**[0078]**FIG. 3B is a block diagram of a partition unit 215 within one of the PPUs 202 of FIG. 2B, according to one embodiment of the present invention. As shown, partition unit 215 includes a L2 cache 350, a frame buffer (FB) DRAM interface 355, and a raster operations unit (ROP) 360. L2 cache 350 is a read/write cache that is configured to perform load and store operations received from crossbar unit 210 and ROP 360. Read misses and urgent writeback requests are output by L2 cache 350 to FB DRAM interface 355 for processing. Dirty updates are also sent to FB 355 for opportunistic processing. FB 355 interfaces directly with DRAM 220, outputting read and write requests and receiving data read from DRAM 220.

**[0079]**In graphics applications, ROP 360 is a processing unit that performs raster operations, such as stencil, z test, blending, and the like, and outputs pixel data as processed graphics data for storage in graphics memory. In some embodiments of the present invention, ROP 360 is included within each GPC 208 instead of partition unit 215, and pixel read and write requests are transmitted over crossbar unit 210 instead of pixel fragment data.

**[0080]**The processed graphics data may be displayed on display device 110 or routed for further processing by CPU 102 or by one of the processing entities within parallel processing subsystem 112. Each partition unit 215 includes a ROP 360 in order to distribute processing of the raster operations. In some embodiments, ROP 360 may be configured to compress z or color data that is written to memory and decompress z or color data that is read from memory.

**[0081]**Persons skilled in the art will understand that the architecture described in FIGS. 2A, 2B, 3A, and 3B in no way limits the scope of the present invention and that the techniques taught herein may be implemented on any properly configured processing unit, including, without limitation, one or more CPUs, one or more multi-core CPUs, one or more PPUs 202, one or more GPCs 208, one or more graphics or special purpose processing units, or the like, without departing the scope of the present invention.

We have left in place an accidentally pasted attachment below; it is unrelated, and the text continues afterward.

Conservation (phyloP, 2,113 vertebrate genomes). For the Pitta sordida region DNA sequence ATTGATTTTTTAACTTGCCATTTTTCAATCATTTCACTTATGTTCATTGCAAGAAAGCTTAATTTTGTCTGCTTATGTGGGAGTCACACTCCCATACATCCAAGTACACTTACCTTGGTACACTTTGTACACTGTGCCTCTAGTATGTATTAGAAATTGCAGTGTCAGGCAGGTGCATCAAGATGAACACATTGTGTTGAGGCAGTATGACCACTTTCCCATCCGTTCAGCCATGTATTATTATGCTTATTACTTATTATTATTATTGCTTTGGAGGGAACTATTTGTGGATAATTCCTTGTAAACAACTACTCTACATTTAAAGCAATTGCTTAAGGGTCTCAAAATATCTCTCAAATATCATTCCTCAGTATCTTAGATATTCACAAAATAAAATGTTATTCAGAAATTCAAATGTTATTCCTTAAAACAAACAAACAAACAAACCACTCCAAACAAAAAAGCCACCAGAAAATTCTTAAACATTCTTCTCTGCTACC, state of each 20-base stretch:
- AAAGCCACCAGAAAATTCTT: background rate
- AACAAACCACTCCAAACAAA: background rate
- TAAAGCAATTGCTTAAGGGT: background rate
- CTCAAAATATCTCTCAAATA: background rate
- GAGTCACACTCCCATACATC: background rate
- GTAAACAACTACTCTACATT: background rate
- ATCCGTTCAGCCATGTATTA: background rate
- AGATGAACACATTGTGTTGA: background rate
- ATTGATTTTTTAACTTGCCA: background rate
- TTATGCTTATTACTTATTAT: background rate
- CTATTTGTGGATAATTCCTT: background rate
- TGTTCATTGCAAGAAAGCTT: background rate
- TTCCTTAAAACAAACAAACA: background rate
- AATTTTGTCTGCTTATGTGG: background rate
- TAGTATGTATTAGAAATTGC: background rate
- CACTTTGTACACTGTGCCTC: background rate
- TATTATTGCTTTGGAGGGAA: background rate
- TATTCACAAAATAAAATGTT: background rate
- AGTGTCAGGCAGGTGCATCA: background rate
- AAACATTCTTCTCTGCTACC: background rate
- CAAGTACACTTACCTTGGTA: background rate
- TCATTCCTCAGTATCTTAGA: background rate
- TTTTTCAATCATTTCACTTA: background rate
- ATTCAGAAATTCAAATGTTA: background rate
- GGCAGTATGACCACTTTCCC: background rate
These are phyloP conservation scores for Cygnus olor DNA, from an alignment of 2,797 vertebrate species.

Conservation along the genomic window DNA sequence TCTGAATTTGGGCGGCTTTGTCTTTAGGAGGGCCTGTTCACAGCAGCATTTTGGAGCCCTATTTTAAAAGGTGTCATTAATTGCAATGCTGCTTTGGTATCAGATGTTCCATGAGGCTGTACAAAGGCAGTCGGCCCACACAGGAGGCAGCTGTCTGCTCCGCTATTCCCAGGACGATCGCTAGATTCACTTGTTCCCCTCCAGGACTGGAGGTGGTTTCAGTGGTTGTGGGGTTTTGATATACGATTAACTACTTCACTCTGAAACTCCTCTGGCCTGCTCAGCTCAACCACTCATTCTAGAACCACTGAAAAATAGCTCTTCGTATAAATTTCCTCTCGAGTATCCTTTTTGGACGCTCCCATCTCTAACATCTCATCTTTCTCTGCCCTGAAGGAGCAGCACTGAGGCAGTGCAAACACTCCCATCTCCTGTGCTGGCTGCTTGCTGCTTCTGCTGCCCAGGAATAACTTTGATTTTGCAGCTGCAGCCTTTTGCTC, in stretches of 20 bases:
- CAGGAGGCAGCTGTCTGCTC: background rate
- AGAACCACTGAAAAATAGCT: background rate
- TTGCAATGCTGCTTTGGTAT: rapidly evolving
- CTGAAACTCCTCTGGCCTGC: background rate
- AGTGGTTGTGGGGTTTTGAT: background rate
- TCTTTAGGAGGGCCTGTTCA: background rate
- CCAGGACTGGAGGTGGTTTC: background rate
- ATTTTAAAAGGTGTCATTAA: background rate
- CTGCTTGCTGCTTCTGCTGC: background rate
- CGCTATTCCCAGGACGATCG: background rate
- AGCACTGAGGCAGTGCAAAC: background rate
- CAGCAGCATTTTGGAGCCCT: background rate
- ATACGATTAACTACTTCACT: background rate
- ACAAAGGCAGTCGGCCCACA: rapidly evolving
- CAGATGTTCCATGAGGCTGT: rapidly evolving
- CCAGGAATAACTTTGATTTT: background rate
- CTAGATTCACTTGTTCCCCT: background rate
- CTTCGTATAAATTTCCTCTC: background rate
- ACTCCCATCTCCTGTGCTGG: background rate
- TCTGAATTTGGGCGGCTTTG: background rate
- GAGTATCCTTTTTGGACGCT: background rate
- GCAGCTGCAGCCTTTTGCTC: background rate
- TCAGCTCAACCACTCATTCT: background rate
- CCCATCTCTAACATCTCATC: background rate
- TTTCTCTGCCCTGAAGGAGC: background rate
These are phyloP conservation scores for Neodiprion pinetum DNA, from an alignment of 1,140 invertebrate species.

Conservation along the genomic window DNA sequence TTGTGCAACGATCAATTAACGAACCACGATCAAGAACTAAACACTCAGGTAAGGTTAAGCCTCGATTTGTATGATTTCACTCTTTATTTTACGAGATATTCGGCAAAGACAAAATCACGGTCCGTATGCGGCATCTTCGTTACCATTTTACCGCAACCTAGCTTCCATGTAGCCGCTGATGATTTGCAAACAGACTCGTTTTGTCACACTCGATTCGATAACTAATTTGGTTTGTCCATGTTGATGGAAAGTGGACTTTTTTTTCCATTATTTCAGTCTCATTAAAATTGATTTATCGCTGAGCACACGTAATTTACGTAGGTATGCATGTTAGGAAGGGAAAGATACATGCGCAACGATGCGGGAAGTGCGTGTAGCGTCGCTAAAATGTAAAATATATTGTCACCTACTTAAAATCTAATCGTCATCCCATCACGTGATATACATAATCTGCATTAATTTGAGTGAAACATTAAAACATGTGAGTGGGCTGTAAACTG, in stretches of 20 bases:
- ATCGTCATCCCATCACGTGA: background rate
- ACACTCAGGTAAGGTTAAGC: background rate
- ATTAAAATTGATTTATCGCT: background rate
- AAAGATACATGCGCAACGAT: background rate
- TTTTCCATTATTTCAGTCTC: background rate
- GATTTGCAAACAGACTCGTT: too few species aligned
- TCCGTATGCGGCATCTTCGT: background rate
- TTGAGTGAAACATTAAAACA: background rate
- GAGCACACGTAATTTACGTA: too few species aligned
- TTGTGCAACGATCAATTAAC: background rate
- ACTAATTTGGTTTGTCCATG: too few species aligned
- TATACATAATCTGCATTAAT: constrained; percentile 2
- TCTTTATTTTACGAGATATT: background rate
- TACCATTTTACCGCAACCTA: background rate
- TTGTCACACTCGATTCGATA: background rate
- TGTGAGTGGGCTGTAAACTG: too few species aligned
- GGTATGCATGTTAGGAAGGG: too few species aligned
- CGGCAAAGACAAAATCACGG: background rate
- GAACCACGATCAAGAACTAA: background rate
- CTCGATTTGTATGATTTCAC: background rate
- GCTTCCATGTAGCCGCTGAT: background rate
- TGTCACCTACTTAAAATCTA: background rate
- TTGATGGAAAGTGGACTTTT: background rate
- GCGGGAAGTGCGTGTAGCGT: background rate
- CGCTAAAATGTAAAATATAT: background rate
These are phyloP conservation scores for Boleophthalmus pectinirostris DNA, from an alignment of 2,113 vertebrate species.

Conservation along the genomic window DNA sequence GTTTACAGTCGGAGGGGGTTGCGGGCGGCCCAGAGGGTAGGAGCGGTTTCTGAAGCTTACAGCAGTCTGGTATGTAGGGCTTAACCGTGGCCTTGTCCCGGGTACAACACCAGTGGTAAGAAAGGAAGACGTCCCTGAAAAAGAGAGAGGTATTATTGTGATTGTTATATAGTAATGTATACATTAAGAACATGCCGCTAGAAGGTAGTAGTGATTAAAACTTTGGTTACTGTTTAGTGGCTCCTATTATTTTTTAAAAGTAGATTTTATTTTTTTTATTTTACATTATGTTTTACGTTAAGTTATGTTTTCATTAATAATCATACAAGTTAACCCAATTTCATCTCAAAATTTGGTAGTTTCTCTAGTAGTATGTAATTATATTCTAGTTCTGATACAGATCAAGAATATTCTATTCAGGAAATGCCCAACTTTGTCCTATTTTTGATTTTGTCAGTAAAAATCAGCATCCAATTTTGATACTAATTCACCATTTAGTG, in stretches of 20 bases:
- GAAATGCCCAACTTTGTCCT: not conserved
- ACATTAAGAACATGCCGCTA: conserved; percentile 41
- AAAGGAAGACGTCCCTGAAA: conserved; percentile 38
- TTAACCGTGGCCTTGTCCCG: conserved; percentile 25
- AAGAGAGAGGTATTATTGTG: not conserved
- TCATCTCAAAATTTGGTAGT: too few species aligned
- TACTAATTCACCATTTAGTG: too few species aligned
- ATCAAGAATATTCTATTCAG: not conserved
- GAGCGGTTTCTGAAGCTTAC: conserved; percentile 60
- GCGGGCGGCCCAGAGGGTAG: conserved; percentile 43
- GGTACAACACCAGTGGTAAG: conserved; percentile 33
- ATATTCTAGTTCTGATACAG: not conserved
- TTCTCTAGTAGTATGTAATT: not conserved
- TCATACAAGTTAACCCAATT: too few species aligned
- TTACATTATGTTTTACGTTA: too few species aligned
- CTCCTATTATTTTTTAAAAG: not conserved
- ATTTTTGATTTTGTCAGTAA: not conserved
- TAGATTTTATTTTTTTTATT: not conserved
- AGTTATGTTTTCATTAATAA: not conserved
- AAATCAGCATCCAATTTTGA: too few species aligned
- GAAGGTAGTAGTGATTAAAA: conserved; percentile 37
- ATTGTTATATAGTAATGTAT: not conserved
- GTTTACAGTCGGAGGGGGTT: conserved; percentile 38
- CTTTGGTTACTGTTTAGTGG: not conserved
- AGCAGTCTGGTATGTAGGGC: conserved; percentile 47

**[0082]**In embodiments of the present invention, it is desirable to use PPU 202 or other processor(s) of a computing system to execute general-purpose computations using thread arrays. Each thread in the thread array is assigned a unique thread identifier ("thread ID") that is accessible to the thread during its execution. The thread ID, which can be defined as a one-dimensional or multi-dimensional numerical value controls various aspects of the thread's processing behavior. For instance, a thread ID may be used to determine which portion of the input data set a thread is to process and/or to determine which portion of an output data set a thread is to produce or write.

**[0083]**A sequence of per-thread instructions may include at least one instruction that defines a cooperative behavior between the representative thread and one or more other threads of the thread array. For example, the sequence of per-thread instructions might include an instruction to suspend execution of operations for the representative thread at a particular point in the sequence until such time as one or more of the other threads reach that particular point, an instruction for the representative thread to store data in a shared memory to which one or more of the other threads have access, an instruction for the representative thread to atomically read and update data stored in a shared memory to which one or more of the other threads have access based on their thread IDs, or the like. The CTA program can also include an instruction to compute an address in the shared memory from which data is to be read, with the address being a function of thread ID. By defining suitable functions and providing synchronization techniques, data can be written to a given location in shared memory by one thread of a CTA and read from that location by a different thread of the same CTA in a predictable manner. Consequently, any desired pattern of data sharing among threads can be supported, and any thread in a CTA can share data with any other thread in the same CTA. The extent, if any, of data sharing among threads of a CTA is determined by the CTA program; thus, it is to be understood that in a particular application that uses CTAs, the threads of a CTA might or might not actually share data with each other, depending on the CTA program, and the terms "CTA" and "thread array" are used synonymously herein.